Active Citizenship Is Important in Producing Well-Rounded, Socially Responsible Work Seekers
Many service programmes in the region have social goals such as contributing to nation-building, building tolerance and cross-cultural understanding, and increasing social integration. These programmes aim to address key development challenges as their primary objective, with improved employability being an additional outcome. By involving youth in working on development challenges through service, they aim to promote active citizenship and a sense of social responsibility. These qualities stand participants in good stead as they become young adults and navigate the working environment.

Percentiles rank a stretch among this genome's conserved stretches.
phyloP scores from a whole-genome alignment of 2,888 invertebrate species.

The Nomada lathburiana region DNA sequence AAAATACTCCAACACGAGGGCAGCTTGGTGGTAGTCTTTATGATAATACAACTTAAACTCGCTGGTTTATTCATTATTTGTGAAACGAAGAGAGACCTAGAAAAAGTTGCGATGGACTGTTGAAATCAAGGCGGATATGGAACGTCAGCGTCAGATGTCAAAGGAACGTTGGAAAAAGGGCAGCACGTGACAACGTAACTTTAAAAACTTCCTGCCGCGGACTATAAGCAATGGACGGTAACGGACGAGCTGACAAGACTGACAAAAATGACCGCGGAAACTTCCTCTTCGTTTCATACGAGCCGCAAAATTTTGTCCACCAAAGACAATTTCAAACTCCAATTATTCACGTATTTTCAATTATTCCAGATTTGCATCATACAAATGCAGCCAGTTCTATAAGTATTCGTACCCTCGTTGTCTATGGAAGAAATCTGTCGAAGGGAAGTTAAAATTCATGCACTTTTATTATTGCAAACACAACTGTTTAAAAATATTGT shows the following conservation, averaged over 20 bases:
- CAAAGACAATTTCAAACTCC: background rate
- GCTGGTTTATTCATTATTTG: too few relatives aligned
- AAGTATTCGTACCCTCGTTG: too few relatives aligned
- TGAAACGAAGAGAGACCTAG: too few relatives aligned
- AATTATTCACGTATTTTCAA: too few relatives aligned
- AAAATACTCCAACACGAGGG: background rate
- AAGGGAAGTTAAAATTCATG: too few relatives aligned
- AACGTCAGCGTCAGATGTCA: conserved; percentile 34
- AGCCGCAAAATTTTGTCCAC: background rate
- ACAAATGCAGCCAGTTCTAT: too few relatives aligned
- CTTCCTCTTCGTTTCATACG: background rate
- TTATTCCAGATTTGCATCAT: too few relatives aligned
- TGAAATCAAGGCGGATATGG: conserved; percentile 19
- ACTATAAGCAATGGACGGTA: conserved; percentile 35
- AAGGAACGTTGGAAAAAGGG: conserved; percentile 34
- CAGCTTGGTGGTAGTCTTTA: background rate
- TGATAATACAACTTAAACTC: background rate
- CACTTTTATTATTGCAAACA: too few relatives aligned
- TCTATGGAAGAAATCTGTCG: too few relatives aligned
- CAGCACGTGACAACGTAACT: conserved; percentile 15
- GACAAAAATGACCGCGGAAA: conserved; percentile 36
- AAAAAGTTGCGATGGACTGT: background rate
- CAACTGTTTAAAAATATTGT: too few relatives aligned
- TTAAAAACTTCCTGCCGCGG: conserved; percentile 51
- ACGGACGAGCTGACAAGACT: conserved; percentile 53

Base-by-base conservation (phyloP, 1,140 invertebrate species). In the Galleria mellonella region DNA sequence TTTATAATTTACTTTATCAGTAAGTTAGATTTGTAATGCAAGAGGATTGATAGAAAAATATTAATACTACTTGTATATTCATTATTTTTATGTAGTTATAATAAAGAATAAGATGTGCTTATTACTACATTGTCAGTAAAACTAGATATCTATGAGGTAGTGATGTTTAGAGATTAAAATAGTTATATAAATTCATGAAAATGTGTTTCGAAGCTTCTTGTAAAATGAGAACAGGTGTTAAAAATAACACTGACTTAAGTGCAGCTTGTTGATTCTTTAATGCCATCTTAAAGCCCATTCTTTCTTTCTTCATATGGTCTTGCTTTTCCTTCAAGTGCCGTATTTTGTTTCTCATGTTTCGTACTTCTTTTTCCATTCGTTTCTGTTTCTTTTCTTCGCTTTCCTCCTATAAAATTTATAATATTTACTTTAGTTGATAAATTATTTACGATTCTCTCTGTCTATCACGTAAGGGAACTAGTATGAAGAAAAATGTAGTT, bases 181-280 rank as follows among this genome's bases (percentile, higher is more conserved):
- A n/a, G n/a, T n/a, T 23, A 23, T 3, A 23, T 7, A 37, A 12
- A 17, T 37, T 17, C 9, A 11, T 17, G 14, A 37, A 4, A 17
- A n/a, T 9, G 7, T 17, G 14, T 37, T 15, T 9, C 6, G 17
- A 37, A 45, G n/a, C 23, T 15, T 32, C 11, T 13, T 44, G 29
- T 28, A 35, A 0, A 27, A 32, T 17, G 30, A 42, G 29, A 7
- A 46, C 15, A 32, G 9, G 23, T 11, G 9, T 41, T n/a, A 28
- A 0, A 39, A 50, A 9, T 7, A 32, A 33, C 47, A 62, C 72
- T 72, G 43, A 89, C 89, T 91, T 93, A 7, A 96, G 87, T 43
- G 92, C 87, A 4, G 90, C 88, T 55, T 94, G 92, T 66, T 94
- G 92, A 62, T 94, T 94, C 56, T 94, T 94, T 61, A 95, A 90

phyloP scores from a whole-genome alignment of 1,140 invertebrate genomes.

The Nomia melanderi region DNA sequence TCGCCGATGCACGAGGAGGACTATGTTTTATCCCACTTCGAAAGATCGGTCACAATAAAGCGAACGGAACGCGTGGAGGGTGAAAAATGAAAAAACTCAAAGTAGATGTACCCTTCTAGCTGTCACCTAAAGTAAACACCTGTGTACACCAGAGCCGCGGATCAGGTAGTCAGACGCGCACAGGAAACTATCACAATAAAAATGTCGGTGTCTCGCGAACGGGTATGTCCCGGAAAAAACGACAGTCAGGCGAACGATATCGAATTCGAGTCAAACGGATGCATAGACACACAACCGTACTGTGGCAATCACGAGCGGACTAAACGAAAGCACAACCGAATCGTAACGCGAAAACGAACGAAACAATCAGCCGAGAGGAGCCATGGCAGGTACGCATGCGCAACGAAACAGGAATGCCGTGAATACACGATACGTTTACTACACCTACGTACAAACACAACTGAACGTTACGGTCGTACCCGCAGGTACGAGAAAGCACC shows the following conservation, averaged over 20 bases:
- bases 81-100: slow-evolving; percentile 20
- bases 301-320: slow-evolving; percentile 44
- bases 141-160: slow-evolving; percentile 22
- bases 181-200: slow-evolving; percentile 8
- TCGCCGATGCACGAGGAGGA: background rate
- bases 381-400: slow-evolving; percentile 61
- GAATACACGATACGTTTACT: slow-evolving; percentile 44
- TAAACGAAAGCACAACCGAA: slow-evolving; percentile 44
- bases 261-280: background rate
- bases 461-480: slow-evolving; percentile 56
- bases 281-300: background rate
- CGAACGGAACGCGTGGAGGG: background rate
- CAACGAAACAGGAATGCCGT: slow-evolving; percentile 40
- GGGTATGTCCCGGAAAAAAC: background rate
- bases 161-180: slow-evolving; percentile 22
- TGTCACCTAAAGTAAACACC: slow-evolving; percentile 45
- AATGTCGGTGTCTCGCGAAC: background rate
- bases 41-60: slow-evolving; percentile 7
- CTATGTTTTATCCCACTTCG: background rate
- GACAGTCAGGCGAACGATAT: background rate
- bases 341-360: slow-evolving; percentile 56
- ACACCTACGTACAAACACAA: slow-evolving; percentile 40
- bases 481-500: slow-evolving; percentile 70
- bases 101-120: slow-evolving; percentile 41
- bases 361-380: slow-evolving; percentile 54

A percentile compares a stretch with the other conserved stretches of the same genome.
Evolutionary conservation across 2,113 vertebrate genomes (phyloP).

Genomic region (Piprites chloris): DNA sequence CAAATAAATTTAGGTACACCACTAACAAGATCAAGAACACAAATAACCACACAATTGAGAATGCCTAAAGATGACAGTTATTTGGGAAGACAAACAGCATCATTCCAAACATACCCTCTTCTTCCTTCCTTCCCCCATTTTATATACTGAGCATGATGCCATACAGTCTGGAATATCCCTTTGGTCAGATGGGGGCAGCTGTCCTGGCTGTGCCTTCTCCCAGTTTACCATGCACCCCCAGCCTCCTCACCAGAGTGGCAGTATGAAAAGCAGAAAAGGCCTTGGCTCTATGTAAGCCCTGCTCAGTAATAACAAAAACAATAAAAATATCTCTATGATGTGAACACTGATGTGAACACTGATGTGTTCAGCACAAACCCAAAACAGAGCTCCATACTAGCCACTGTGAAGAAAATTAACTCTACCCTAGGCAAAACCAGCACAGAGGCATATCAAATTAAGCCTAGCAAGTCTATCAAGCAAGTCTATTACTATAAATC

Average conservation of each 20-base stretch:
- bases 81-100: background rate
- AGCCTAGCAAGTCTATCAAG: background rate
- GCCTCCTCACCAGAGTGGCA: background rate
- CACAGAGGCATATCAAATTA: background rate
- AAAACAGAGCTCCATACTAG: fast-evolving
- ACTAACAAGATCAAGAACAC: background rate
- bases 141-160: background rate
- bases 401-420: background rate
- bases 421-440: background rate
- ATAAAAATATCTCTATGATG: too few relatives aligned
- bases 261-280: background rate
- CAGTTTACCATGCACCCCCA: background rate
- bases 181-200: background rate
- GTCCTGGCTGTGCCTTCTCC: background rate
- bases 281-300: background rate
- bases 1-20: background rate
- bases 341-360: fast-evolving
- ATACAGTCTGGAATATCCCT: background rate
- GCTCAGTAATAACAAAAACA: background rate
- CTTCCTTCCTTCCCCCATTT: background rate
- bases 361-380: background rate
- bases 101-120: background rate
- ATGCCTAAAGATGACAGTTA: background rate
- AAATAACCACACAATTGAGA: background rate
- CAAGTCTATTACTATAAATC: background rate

To achieve this, national youth service programmes typically include training components on citizenship and civic awareness. Some aim to promote these values experientially by intentionally placing young people in situations where they work and socialise with people from different backgrounds and cultures they may not otherwise encounter. In Nigeria, for example, the NYSC was established to address religious and ethnic differences and promote a sense of national unity. Participants are placed in areas away from their place of origin and work in leadership positions with local communities to identify challenges and develop strategies to address them. In Kenya, participants are sent to serve in various national youth service field units across the country after their training. Further research is required to demonstrate the extent to which national youth service programmes in the region do indeed foster active citizenship and other social outcomes.